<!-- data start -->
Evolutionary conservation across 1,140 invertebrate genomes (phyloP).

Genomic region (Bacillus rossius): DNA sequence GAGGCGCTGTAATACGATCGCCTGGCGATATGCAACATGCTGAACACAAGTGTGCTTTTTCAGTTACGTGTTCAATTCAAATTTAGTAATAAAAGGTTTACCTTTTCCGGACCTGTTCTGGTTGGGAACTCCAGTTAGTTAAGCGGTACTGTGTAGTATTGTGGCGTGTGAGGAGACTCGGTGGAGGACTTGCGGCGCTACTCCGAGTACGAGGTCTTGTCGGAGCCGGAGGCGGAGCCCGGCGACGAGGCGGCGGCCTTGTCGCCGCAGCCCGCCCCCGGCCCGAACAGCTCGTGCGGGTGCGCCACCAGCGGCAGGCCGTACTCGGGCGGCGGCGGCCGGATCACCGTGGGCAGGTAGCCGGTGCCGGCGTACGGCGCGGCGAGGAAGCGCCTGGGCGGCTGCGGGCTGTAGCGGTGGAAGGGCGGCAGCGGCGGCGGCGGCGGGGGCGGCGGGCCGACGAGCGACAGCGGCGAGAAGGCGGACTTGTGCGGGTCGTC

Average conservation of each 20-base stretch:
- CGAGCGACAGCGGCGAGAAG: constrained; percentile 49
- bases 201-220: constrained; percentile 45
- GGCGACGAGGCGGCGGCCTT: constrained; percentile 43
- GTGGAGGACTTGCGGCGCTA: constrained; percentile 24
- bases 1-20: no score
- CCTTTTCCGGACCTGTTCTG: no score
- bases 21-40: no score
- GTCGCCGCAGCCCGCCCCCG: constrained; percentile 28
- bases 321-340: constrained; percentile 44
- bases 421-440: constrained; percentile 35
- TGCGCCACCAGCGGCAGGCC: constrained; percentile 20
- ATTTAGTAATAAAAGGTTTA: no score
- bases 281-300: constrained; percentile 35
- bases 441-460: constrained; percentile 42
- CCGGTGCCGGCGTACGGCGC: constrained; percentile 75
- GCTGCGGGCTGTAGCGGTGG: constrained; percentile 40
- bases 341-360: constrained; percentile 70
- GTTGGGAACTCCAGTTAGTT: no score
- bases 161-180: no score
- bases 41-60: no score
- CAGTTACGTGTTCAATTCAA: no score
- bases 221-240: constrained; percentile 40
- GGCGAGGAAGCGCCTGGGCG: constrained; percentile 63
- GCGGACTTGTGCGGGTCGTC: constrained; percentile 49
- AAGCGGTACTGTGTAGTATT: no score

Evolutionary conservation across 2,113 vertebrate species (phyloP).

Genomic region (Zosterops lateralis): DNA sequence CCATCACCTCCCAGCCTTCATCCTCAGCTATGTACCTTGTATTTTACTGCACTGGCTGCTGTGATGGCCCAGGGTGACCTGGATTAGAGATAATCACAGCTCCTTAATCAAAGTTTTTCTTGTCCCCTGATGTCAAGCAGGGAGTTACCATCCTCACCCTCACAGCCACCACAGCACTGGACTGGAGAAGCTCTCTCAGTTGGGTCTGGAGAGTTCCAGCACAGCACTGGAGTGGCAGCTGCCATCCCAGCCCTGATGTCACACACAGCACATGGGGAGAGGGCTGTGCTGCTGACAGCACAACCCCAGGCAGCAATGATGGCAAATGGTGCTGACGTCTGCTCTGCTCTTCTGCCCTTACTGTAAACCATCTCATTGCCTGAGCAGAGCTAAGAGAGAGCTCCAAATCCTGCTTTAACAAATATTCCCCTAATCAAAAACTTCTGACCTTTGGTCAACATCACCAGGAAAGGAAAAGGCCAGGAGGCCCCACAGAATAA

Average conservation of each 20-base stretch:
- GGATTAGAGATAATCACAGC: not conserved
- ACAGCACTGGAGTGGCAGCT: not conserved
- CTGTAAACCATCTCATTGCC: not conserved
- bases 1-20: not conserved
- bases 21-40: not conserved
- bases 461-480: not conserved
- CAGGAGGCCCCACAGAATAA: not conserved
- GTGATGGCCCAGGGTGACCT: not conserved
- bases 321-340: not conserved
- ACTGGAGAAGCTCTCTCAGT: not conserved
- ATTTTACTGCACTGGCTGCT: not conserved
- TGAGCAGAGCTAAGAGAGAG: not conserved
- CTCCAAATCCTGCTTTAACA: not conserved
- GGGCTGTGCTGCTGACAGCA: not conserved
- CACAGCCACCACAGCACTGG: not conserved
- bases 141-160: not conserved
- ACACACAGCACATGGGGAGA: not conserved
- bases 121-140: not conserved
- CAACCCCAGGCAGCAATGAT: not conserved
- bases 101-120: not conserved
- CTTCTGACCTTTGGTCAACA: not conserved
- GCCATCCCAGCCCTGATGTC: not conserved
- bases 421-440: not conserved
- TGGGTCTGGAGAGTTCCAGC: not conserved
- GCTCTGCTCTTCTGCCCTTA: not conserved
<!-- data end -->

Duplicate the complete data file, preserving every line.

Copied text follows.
Evolutionary conservation across 1,140 invertebrate genomes (phyloP).

Genomic region (Bacillus rossius): DNA sequence GAGGCGCTGTAATACGATCGCCTGGCGATATGCAACATGCTGAACACAAGTGTGCTTTTTCAGTTACGTGTTCAATTCAAATTTAGTAATAAAAGGTTTACCTTTTCCGGACCTGTTCTGGTTGGGAACTCCAGTTAGTTAAGCGGTACTGTGTAGTATTGTGGCGTGTGAGGAGACTCGGTGGAGGACTTGCGGCGCTACTCCGAGTACGAGGTCTTGTCGGAGCCGGAGGCGGAGCCCGGCGACGAGGCGGCGGCCTTGTCGCCGCAGCCCGCCCCCGGCCCGAACAGCTCGTGCGGGTGCGCCACCAGCGGCAGGCCGTACTCGGGCGGCGGCGGCCGGATCACCGTGGGCAGGTAGCCGGTGCCGGCGTACGGCGCGGCGAGGAAGCGCCTGGGCGGCTGCGGGCTGTAGCGGTGGAAGGGCGGCAGCGGCGGCGGCGGCGGGGGCGGCGGGCCGACGAGCGACAGCGGCGAGAAGGCGGACTTGTGCGGGTCGTC

Average conservation of each 20-base stretch:
- CGAGCGACAGCGGCGAGAAG: constrained; percentile 49
- bases 201-220: constrained; percentile 45
- GGCGACGAGGCGGCGGCCTT: constrained; percentile 43
- GTGGAGGACTTGCGGCGCTA: constrained; percentile 24
- bases 1-20: no score
- CCTTTTCCGGACCTGTTCTG: no score
- bases 21-40: no score
- GTCGCCGCAGCCCGCCCCCG: constrained; percentile 28
- bases 321-340: constrained; percentile 44
- bases 421-440: constrained; percentile 35
- TGCGCCACCAGCGGCAGGCC: constrained; percentile 20
- ATTTAGTAATAAAAGGTTTA: no score
- bases 281-300: constrained; percentile 35
- bases 441-460: constrained; percentile 42
- CCGGTGCCGGCGTACGGCGC: constrained; percentile 75
- GCTGCGGGCTGTAGCGGTGG: constrained; percentile 40
- bases 341-360: constrained; percentile 70
- GTTGGGAACTCCAGTTAGTT: no score
- bases 161-180: no score
- bases 41-60: no score
- CAGTTACGTGTTCAATTCAA: no score
- bases 221-240: constrained; percentile 40
- GGCGAGGAAGCGCCTGGGCG: constrained; percentile 63
- GCGGACTTGTGCGGGTCGTC: constrained; percentile 49
- AAGCGGTACTGTGTAGTATT: no score

Evolutionary conservation across 2,113 vertebrate species (phyloP).

Genomic region (Zosterops lateralis): DNA sequence CCATCACCTCCCAGCCTTCATCCTCAGCTATGTACCTTGTATTTTACTGCACTGGCTGCTGTGATGGCCCAGGGTGACCTGGATTAGAGATAATCACAGCTCCTTAATCAAAGTTTTTCTTGTCCCCTGATGTCAAGCAGGGAGTTACCATCCTCACCCTCACAGCCACCACAGCACTGGACTGGAGAAGCTCTCTCAGTTGGGTCTGGAGAGTTCCAGCACAGCACTGGAGTGGCAGCTGCCATCCCAGCCCTGATGTCACACACAGCACATGGGGAGAGGGCTGTGCTGCTGACAGCACAACCCCAGGCAGCAATGATGGCAAATGGTGCTGACGTCTGCTCTGCTCTTCTGCCCTTACTGTAAACCATCTCATTGCCTGAGCAGAGCTAAGAGAGAGCTCCAAATCCTGCTTTAACAAATATTCCCCTAATCAAAAACTTCTGACCTTTGGTCAACATCACCAGGAAAGGAAAAGGCCAGGAGGCCCCACAGAATAA

Average conservation of each 20-base stretch:
- GGATTAGAGATAATCACAGC: not conserved
- ACAGCACTGGAGTGGCAGCT: not conserved
- CTGTAAACCATCTCATTGCC: not conserved
- bases 1-20: not conserved
- bases 21-40: not conserved
- bases 461-480: not conserved
- CAGGAGGCCCCACAGAATAA: not conserved
- GTGATGGCCCAGGGTGACCT: not conserved
- bases 321-340: not conserved
- ACTGGAGAAGCTCTCTCAGT: not conserved
- ATTTTACTGCACTGGCTGCT: not conserved
- TGAGCAGAGCTAAGAGAGAG: not conserved
- CTCCAAATCCTGCTTTAACA: not conserved
- GGGCTGTGCTGCTGACAGCA: not conserved
- CACAGCCACCACAGCACTGG: not conserved
- bases 141-160: not conserved
- ACACACAGCACATGGGGAGA: not conserved
- bases 121-140: not conserved
- CAACCCCAGGCAGCAATGAT: not conserved
- bases 101-120: not conserved
- CTTCTGACCTTTGGTCAACA: not conserved
- GCCATCCCAGCCCTGATGTC: not conserved
- bases 421-440: not conserved
- TGGGTCTGGAGAGTTCCAGC: not conserved
- GCTCTGCTCTTCTGCCCTTA: not conserved